CodeSolid Python Newsletter: December 28, 2022

Happy Holidays from CodeSolid!

I hope your holiday season is filled with all the good stuff – being with family and friends, and staying warm – and none of the bad stuff, like Seasonal Affective Disorder or being stuck in a snowbank.

As usual, we’ll share a quick roundup of what’s new on CodeSolid and some goodies we found elsewhere on the interwebs.  

New and Featured on CodeSolid

Understanding Python Types and Type Hints
When considering types in Python, two things come to mind for me.  The first thing is the Python type system’s excellent support for exploring and learning about your code interactively (using type, dir, and help).  The second thing that comes to mind is the type hint system, formally supported in Python 3.5 (though some of its syntax works in earlier Python versions as well).  In this article, I treat both these features, which are favorites of mine.

Python Functions (Series)
I’ve written a few longer posts about Python functions, but I wasn’t happy with how many readers found them.  It turns out that the difficulty when writing about Python functions is not that there’s nothing to write about – it’s that there’s too much to write about!  Because of this, the central problem is how to organize it all.  With this in mind, I am putting together a series of short articles on various function topics, partly by breaking up some existing articles, and partly by creating new, short pieces.

Python Chemistry
Guest author and retired chemist, Tim Hockswender, has provided us with this interesting look at how to use SymPy and ChemPy for chemistry.  ChemPy is a specialized tool for chemistry, but our readers may remember SymPy from our earlier, introductory SymPy article. This is one of those topics I would never have been able to do on my own, so it was great having Tim pitch in on it.  

Python Dunder Methods:  The Ugliest Awesome Sauce
I was honored this week to have this article featured in PyCoders’ yearly roundup of the year’s most popular articles.  It’s always a treat for me when PyCoders or Twitter’s PythonHub take an interest in my work, so being a top article this year is like a special holiday treat.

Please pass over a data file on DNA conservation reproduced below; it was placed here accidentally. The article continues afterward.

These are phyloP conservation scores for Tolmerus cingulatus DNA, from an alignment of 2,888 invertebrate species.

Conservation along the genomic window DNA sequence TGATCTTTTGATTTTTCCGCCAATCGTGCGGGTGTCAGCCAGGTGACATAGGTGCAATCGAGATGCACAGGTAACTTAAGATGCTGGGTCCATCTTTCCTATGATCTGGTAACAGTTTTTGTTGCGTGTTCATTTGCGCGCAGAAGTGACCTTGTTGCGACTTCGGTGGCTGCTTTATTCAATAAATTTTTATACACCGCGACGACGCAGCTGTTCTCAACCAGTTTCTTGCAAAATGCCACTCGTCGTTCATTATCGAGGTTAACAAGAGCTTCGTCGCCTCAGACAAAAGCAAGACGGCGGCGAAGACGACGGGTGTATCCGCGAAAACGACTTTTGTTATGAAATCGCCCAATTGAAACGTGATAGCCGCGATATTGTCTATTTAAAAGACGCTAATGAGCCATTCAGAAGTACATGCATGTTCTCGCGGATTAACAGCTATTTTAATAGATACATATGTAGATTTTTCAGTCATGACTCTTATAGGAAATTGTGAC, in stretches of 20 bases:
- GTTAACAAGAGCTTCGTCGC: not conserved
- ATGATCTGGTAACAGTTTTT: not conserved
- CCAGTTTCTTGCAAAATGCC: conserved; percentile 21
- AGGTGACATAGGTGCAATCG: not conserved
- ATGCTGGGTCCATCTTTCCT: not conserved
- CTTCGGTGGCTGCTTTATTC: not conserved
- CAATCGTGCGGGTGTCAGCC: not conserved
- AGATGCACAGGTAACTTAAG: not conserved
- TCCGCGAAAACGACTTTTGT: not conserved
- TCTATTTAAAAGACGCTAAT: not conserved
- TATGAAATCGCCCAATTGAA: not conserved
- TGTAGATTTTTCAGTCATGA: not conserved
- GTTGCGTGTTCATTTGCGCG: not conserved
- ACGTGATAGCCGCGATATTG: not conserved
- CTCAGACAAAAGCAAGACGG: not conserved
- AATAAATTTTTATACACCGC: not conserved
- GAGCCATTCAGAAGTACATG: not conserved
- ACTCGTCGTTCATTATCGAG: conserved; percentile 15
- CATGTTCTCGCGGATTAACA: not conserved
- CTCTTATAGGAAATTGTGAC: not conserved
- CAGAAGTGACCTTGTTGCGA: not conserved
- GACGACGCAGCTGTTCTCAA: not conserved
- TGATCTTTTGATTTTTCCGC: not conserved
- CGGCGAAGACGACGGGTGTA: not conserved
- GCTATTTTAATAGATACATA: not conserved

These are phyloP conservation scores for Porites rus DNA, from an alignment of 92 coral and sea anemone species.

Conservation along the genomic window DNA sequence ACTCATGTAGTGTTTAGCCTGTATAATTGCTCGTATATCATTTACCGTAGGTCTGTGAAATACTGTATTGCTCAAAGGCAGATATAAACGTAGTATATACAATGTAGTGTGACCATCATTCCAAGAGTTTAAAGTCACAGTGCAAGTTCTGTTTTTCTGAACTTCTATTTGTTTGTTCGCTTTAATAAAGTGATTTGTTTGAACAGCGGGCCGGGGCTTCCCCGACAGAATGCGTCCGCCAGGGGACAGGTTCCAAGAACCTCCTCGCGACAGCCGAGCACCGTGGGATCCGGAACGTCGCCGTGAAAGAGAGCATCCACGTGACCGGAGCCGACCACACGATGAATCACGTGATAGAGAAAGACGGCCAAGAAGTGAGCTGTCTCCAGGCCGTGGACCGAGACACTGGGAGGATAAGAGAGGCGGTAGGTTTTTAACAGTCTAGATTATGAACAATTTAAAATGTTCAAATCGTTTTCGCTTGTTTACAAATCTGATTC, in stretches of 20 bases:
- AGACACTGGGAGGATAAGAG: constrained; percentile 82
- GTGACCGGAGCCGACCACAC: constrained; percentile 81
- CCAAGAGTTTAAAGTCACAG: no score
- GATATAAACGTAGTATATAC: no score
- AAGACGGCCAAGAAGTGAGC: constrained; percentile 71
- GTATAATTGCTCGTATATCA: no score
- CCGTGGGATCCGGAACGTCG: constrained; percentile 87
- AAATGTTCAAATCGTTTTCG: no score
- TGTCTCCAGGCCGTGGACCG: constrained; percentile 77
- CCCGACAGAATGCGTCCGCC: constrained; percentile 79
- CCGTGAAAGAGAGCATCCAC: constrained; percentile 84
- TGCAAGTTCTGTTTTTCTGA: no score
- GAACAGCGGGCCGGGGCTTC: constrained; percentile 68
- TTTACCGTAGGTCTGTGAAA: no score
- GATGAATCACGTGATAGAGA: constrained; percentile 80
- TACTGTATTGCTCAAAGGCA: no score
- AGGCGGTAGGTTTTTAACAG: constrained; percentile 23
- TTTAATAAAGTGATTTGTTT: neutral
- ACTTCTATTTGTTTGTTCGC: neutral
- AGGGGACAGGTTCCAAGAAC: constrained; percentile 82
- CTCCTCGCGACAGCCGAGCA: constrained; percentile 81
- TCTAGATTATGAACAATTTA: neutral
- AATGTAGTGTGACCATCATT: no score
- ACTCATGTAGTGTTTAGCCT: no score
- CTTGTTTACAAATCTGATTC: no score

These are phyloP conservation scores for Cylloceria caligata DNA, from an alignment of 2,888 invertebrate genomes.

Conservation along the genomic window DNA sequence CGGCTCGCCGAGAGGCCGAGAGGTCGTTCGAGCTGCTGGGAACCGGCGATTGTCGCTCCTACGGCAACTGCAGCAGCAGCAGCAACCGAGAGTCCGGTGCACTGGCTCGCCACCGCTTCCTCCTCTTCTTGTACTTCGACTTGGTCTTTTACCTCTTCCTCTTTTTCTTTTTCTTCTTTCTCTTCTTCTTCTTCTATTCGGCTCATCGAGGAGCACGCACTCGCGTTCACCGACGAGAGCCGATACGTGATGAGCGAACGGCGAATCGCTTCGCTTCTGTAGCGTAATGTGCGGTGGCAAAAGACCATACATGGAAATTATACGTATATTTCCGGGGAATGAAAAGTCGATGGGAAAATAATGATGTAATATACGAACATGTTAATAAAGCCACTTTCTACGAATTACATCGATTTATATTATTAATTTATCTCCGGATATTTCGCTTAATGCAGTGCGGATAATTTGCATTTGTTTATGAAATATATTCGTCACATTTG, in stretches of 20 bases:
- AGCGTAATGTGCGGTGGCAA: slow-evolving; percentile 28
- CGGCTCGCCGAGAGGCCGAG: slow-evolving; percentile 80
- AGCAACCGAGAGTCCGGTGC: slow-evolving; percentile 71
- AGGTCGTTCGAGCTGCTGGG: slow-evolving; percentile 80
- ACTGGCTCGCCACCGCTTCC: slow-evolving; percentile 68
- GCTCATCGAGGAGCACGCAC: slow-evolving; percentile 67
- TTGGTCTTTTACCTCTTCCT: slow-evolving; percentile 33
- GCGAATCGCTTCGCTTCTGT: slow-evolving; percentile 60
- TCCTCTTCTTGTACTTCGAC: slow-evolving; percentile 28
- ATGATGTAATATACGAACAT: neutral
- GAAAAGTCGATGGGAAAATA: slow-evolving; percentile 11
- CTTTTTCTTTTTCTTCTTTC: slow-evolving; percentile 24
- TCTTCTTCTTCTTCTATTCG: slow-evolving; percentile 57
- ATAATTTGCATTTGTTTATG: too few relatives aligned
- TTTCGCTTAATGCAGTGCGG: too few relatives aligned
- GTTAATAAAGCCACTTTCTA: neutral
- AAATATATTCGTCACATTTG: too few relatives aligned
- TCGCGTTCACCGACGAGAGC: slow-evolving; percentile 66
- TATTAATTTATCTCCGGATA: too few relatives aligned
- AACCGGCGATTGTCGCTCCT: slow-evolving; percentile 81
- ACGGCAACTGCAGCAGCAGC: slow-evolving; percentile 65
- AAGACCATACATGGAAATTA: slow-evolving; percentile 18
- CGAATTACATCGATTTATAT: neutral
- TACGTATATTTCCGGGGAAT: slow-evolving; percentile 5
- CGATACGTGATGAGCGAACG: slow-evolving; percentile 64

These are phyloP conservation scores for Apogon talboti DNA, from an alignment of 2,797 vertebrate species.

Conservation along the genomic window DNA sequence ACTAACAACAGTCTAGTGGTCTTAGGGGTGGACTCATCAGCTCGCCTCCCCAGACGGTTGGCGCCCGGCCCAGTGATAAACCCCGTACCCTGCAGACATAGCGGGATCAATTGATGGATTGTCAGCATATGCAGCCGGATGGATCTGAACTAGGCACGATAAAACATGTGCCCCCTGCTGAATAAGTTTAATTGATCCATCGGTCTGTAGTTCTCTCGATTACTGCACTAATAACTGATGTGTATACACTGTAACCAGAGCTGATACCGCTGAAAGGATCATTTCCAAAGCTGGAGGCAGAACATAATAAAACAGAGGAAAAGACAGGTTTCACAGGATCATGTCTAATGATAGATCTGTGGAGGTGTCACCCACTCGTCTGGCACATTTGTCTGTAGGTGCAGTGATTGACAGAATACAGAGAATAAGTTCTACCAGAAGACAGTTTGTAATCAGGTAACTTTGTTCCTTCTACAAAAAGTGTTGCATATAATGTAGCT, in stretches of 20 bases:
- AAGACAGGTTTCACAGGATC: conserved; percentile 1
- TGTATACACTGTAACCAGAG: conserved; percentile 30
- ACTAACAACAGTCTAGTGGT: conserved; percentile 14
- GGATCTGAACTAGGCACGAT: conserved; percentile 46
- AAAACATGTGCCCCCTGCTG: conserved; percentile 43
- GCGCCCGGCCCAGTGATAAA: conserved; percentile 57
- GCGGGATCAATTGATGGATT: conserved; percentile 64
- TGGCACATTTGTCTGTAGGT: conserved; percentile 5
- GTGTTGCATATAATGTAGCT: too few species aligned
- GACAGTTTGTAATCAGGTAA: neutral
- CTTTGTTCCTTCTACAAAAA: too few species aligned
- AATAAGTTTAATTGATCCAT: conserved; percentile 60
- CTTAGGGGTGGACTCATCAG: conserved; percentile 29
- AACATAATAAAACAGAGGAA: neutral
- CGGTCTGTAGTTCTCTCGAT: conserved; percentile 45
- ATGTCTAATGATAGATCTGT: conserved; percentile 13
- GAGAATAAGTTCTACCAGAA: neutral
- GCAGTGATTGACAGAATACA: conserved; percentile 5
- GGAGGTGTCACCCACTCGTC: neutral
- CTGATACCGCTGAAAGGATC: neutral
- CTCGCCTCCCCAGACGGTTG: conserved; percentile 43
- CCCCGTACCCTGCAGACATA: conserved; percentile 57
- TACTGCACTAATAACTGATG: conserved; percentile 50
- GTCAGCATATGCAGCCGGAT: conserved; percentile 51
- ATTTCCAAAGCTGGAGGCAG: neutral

Python Around the Web

Top Python Libraries of 2022
Speaking of yearly roundups, this list of top Python libraries has been published regularly over the last few years.  I found several interesting tidbits on this year’s list.  

Nuitka – Python Compiler, New Release
One of the questions I see from Python newcomers is compiling their applications.  Though technically speaking Python’s interpreter has a “compiler” step, it doesn’t produce a standalone executable as we’d expect from a language like C or Rust.  Nuitka is an optimizing compiler that produces standalone executables from Python files.

Jupyter Scheduler
OK, I have to admit – even as a big fan of Jupyter notebooks, I’ve never thought of them in terms of something I’d like to schedule to run regularly as a job.  Nevertheless, now that I’ve seen that I can, I think it’s pretty cool and worth trying out!

Comprehensive Python Cheatsheet
I’m not usually a big fan of cheat sheets, since the combination of Python’s built-in code exploration tools and the official docs are usually my go-to resources for looking things up.  Nevertheless, I saw this cheat sheet had a lot of attention on the Python Reddit channel, so I took a look.  Sure enough, I was impressed with the sheer scope of this cheat sheet.

Clean Code in Python
Lawrence Eagles has written this excellent, concise article on how to improve your Python code.  This article was also featured in PyCoders as a best of 2022.  

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